Which Comes First, Melody or Lyrics?

Step Lively
L-R Singer and actor Frank Sinatra joins lyricist Sammy Cahn and composer Jule Styne and arranger and pianist Axel Stordahl in the studio in a publicity still for the RKO movie 'Step Lively' in 1944 in Los Angeles, California. Michael Ochs Archives / Getty Images

When writing a song, which do you think should come first, melody or lyrics?

The answer here is "it depends," some find it easier to come up with a melody first while others feel it's easier to begin with lyrics. Still, there are those who can create melody and lyrics at the same time.

Personally, I find that melodies come more naturally to me than the lyrics; although there were times when both the music and words came to me with less effort.

If you're thinking of writing a song but don't know where to begin, try going to a quiet room in your house (the bedroom, study, etc.), make sure you have a pen, paper and voice recorder next to you, then close your eyes and see which comes first.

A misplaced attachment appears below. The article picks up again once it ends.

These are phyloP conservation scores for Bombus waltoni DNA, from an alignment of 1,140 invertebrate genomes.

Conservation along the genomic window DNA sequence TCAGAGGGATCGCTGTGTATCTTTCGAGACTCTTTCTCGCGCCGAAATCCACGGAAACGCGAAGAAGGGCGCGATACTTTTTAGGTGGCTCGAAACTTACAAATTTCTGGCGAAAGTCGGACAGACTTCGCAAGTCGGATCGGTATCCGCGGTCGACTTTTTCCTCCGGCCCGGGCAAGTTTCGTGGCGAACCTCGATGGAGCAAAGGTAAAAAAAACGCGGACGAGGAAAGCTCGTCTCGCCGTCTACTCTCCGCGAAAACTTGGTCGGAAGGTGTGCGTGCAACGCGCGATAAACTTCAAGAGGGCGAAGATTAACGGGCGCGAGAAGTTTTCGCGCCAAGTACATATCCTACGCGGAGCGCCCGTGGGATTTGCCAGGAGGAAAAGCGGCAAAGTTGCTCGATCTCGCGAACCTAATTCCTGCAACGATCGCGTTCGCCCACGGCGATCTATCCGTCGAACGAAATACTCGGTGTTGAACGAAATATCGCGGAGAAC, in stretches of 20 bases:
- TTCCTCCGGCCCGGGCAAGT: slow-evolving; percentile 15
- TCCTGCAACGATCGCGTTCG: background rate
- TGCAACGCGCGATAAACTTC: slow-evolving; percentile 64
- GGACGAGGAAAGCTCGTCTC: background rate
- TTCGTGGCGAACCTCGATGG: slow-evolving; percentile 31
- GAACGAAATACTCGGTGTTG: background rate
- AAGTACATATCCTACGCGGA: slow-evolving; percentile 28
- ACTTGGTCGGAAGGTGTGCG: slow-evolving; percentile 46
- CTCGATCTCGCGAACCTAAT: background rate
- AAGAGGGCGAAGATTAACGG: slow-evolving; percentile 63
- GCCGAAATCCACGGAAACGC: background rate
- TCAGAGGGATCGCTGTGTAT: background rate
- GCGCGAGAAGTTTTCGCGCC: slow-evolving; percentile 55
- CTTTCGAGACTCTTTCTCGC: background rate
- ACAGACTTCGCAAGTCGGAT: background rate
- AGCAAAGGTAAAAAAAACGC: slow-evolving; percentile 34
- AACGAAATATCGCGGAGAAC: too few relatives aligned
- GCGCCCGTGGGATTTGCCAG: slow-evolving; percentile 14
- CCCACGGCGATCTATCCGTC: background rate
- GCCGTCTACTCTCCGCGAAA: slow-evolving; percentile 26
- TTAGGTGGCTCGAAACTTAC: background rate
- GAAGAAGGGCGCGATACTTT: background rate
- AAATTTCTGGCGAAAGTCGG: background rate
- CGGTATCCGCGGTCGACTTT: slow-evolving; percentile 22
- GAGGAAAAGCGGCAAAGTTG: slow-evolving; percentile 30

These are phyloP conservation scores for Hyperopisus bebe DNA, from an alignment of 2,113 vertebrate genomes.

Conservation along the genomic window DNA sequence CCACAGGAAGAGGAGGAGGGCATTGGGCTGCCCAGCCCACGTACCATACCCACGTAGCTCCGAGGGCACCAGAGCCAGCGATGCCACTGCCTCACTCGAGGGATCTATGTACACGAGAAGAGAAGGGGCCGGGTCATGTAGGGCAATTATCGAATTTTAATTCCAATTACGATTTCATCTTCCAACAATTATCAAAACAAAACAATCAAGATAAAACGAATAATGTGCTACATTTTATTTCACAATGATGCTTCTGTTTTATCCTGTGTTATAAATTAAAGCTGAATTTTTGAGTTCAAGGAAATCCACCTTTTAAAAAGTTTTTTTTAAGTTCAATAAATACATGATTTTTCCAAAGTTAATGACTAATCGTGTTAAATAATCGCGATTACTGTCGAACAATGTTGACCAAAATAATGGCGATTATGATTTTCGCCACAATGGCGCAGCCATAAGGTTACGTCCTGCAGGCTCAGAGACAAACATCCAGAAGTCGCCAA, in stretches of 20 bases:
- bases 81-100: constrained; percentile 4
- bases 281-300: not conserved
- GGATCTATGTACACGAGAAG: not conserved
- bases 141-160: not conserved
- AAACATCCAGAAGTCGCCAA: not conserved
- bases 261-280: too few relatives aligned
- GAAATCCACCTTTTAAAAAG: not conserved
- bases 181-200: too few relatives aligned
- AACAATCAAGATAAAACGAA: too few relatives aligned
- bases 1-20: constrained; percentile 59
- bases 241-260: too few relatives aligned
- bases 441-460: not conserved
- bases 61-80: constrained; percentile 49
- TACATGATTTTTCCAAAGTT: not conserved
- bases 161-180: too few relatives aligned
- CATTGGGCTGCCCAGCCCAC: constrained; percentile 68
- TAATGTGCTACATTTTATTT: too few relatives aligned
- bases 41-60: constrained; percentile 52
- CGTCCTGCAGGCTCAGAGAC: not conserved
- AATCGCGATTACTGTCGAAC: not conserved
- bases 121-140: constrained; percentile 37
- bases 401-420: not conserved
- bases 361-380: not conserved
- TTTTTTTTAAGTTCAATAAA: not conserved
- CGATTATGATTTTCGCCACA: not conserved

If words begin pouring out, grab your pen and paper and start jotting it down. Don't edit your thoughts or re-read it, just let your thoughts flow; you'll be surprised at what you've written. If a melody suddenly pops into your head, get that voice recorder and start humming the tune; this way that sudden burst of inspiration will not be lost.

Did You Know?

Sammy Cahn was an Academy Award-winning lyricist who wrote the words to many unforgettable songs including "Three Coins in the Fountain," "All the Way" and "Call Me Irresponsible." Although he could play several instruments, Cahn focused on lyric writing. He collaborated with composers like Jule Styne, Saul Chaplin, and Jimmy Van Heusen to add music to his lyrics and vice versa. He wrote songs for Broadway musicals, films and for vocalists like Frank Sinatra and Doris Day.